Hala fruit, botanically classified as Pandanus tectorius, is a rare, tropical species belonging to the Pandanaceae family. The fruits grow on widely rooted and branched trees known as Pandanus, and the trees can grow between 4 to 14 meters in height. Hala fruit is not commercially cultivated and is gathered from wild plants. The trees cannot be commercially grown as only female trees produce edible fruit, and it takes over twenty years for the trees to fully mature to bear fruits. Hala fruits have also remained localized to their warm, tropical growing sites, limiting the fruit's exposure to global markets. Throughout its native regions, Hala fruit trees may also be identified as Pandanus, Screwpine, Tahitian Screwpine, Hala Tree, Beach Pandan, Pandanus Palm, and Seashore Screw-Pine. Hala fruit is not widely consumed and is a specialty fruit eaten among indigenous communities and fruit enthusiasts. The fibrous flesh can be eaten raw or cooked and releases a sweet, tropical juice favored for its unusual flavoring and a mild, pleasant aroma.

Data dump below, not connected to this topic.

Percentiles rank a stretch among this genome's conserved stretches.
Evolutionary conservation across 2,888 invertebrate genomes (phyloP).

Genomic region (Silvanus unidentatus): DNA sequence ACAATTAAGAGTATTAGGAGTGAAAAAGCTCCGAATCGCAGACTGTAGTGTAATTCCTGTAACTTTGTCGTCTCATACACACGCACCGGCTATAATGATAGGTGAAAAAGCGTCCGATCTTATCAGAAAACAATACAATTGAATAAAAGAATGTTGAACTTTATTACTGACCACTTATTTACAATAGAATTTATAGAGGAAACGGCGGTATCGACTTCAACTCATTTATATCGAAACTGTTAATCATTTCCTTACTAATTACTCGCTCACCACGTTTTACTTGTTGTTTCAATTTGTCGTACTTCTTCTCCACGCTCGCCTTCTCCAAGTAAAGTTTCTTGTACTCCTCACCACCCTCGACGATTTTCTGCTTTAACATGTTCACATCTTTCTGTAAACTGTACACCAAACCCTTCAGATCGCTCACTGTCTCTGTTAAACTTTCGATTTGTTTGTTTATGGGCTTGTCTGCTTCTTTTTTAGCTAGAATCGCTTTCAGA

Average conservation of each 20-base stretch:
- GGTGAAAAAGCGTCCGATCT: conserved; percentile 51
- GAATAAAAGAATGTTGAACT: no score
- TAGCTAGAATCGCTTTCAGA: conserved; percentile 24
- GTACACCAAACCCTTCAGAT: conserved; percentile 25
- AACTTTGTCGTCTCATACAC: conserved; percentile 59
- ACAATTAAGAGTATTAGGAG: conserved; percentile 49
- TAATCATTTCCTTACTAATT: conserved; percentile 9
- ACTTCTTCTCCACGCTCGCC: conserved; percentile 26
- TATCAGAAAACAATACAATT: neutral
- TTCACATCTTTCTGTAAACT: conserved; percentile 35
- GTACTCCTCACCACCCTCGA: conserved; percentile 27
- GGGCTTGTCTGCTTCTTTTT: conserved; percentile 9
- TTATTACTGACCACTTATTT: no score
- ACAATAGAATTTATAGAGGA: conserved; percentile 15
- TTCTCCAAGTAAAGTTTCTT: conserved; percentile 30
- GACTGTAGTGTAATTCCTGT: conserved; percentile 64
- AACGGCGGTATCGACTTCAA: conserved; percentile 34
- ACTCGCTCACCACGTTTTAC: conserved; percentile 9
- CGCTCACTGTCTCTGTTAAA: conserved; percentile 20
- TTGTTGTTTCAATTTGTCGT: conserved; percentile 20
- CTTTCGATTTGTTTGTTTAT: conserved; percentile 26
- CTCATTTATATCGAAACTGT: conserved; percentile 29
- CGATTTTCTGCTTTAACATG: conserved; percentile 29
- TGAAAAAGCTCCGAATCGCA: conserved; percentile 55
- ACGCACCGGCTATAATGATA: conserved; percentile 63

Hala fruit is a source of fiber to regulate the digestive tract and beta-carotene, a compound converted into vitamin A in the body to assist in maintaining healthy organ functioning. The fruits also provide calcium and phosphorus to build strong bones and teeth, iron to develop the protein hemoglobin for oxygen transport through the bloodstream, vitamin C to strengthen the immune system while reducing inflammation, and other antioxidants that protect the cells against the damage caused by free radicals. It is important to note that the flesh contains oxalic acid, which may cause a slight tingling sensation in the throat and mouth, sometimes leading to more serious allergic reactions. This acid can be commonly found in other produce items such as spinach, grapefruit, and berries. It is up to the consumer's discretion to decide whether the fruit should be eaten or avoided as each individual has different needs and sensitivities.